Efforts to get children ages 5 to 11 vaccinated against COVID-19 are in high gear at several venues around Missoula, with appointments through both hospitals, the MCPS, and other facilities, including the University of Montana Pharmacy.

KGVO spoke with Dr. Lauren Wilson, Pediatric Hospitalist at Community Children’s, and also Vice President of the Montana Chapter of the American Academy of Pediatrics about the new Pfizer vaccine that will be available starting next week.

“As a pediatrician, I deal with vaccines a lot, and I am terribly excited to have this out because in my practice I’ve seen kids getting sick with COVID and kids having long term effects from COVID,” said Dr. Wilson. “In my mind, it's a great opportunity to get kids protected. But I also do understand when people have questions and concerns because it's new to them. There's a lot of information out there from different sources. Some of them are good trusted sources, some of them less so and it can be confusing.”

Dr. Wilson described the Pfizer vaccine that will be available to children ages 5 to 11.

“The vaccine for children who are five to 11 is actually 1/3 of the dose of the adult vaccine,” she said. “So we're seeing in the trials when they track the sort of side effects that people have, we're seeing as side effects some arm soreness, but we're seeing less of the fever and a little bit less of the other symptoms like chills or fatigue than we thought with the adult dose.”

Dr. Wilson addressed the fact that young children are naturally more resistant to the COVID virus, but noted that more children are now being affected as time goes by.

“Most of the time when a child gets sick, it's a mild illness, but that's not always true,” she said. “We've seen more than 700 children die of COVID in the U.S. since the pandemic started, and we've seen children in this age group as well who die. But that's not the only thing. We have a lot of children who have chronic illness as a result, both long COVID and sometimes effects from the COVID virus itself on the heart. Those are things that I've seen in my own clinical practice and I really want to avoid that for my kids. There's no reason that they would have to get that if there's an effective vaccine out there.”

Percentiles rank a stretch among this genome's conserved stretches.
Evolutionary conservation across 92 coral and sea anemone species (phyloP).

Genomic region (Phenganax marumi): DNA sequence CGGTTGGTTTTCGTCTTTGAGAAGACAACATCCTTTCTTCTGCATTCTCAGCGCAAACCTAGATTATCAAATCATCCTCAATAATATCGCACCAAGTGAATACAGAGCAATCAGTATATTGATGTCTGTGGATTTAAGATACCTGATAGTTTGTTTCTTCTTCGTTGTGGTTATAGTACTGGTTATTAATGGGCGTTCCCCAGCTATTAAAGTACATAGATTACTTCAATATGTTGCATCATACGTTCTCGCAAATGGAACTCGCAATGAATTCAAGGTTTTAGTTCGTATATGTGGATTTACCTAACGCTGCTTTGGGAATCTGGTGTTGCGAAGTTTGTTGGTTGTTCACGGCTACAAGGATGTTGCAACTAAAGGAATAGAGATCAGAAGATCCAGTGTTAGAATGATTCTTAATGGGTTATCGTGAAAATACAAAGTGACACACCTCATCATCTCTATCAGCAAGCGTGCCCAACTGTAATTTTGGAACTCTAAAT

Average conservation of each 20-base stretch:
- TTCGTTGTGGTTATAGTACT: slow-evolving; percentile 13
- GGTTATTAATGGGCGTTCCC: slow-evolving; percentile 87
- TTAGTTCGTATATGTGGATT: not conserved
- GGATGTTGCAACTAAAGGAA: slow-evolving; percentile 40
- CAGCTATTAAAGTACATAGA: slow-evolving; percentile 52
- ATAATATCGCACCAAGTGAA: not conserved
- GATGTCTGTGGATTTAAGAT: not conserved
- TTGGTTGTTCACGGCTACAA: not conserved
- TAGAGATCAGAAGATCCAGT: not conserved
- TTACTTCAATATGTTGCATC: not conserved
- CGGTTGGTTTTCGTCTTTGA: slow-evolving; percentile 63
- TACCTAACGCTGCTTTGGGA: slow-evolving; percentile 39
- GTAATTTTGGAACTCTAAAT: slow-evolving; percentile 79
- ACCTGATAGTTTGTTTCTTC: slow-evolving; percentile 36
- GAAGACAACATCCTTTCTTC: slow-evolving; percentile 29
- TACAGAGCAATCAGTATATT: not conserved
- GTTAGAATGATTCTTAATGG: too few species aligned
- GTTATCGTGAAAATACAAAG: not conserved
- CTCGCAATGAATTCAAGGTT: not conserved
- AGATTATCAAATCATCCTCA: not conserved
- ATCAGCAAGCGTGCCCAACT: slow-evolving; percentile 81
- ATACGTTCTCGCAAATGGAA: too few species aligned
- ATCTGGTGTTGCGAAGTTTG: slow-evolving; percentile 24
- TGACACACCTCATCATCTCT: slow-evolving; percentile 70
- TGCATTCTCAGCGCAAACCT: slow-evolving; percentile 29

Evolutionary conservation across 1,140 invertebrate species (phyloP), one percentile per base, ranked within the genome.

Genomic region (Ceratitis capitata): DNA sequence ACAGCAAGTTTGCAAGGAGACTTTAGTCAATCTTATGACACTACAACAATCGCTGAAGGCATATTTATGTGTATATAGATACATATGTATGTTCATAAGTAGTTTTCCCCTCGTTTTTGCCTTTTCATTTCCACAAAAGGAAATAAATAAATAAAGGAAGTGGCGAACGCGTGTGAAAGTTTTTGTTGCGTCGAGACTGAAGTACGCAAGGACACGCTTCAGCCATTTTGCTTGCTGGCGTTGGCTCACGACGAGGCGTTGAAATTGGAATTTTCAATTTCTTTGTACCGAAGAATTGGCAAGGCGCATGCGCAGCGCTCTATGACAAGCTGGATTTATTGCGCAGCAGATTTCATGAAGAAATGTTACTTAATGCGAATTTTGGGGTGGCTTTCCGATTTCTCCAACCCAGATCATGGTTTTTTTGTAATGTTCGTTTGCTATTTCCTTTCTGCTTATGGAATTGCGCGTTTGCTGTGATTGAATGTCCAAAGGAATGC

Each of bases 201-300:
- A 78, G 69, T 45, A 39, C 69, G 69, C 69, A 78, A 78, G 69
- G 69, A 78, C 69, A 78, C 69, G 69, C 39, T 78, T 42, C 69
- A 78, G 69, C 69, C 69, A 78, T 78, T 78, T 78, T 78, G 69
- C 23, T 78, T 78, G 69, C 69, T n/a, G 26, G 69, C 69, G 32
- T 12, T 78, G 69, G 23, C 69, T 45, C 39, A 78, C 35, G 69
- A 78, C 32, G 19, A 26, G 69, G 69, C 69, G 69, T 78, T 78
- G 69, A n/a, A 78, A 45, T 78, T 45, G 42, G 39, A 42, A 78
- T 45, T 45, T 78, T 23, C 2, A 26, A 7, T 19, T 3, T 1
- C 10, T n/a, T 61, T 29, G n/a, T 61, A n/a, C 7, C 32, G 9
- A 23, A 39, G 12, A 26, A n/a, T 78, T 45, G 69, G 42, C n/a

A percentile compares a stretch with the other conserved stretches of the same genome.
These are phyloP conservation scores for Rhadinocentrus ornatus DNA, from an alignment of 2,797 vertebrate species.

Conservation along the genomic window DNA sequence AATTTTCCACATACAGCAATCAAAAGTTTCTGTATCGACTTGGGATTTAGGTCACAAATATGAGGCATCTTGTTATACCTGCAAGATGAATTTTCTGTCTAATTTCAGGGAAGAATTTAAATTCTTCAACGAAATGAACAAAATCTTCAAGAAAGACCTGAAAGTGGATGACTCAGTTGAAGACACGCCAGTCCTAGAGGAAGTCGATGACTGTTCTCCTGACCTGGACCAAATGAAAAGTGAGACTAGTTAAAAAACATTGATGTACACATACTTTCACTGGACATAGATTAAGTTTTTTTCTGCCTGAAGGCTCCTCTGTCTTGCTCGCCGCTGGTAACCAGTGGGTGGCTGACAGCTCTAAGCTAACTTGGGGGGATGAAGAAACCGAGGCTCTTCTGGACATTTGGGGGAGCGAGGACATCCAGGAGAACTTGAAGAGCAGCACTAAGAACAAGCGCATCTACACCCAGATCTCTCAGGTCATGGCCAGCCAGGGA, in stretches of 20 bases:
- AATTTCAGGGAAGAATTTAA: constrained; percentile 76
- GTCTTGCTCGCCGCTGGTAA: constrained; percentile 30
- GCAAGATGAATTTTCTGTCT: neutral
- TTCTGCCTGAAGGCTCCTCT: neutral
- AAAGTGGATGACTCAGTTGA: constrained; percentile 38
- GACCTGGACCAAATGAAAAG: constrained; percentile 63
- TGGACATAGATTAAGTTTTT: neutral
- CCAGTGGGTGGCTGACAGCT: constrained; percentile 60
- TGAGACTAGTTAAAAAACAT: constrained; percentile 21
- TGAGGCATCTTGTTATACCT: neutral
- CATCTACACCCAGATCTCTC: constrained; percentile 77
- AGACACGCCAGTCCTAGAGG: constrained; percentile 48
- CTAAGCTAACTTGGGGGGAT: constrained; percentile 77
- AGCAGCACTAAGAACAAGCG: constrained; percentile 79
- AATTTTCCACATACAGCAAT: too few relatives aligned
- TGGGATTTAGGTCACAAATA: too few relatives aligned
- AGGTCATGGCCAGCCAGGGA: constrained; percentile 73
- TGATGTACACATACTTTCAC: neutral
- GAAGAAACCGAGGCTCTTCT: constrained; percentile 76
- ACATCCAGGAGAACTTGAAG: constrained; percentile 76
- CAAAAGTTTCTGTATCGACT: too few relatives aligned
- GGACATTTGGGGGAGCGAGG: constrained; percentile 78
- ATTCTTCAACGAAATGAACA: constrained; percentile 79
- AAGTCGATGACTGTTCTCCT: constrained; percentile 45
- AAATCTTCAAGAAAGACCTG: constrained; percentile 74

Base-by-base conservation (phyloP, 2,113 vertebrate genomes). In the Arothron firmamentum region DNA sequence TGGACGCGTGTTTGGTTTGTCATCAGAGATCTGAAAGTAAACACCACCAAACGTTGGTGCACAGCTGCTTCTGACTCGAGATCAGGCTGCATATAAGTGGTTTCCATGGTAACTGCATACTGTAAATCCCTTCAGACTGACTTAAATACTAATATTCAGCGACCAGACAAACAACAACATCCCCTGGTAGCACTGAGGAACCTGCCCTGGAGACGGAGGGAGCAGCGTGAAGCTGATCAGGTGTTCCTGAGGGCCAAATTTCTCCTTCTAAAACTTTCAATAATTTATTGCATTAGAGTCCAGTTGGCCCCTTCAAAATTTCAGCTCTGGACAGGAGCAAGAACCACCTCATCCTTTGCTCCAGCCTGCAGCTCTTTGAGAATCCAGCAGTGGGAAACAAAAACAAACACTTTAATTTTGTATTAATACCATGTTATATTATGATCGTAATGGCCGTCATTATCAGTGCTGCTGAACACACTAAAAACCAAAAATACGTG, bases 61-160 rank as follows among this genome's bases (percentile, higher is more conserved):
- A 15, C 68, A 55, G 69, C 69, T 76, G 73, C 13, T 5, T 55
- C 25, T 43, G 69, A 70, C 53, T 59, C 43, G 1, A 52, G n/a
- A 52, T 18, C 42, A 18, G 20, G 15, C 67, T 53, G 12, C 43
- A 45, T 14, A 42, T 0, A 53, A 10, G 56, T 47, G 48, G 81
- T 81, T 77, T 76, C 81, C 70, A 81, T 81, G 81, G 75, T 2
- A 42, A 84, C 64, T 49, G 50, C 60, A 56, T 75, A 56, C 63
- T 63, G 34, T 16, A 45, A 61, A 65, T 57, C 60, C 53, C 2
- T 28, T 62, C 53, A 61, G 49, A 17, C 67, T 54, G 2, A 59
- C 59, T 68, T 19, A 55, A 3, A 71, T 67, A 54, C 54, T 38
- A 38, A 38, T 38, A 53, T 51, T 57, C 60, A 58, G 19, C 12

Dr. Wilson said there will be several opportunities to get children vaccinated starting on Monday, and that there has been a great deal of interest in the vaccinations.

“There will be pediatric providers at the public clinics, at the Community Children's vaccine clinic and the public school clinics, so if parents just want to sit down and talk with a doctor there will be doctors at those clinics where they could sit down and have a conversation,” she said.

Dr. Wilson said the MCPS district will be communicating with each parent via email with more information.

“It's by appointment,” she said. “If you have a kid in Missoula County Public Schools, you get an email and you're allowed to schedule through that. In addition, Granite Pharmacy has information on their web page, and they were going to let people schedule through the email first. Also, Granite Pharmacy has the ability to make appointments on that website as well.”

The University of Montana Curry Health Center is now providing the pediatric COVID-19 vaccine to the public. An affiliation with UM is not required. Appointments are walk-in only and are available 9:30 a.m. to 4 p.m. Monday through Friday.

UM pharmacists and pharmacy students will administer the vaccine. The Health Services Pharmacy, operated by UM’s Skaggs School of Pharmacy, is located inside the Curry Health Center at 634 Eddy Ave. in Missoula.

More information for parents and caregivers can be found here.

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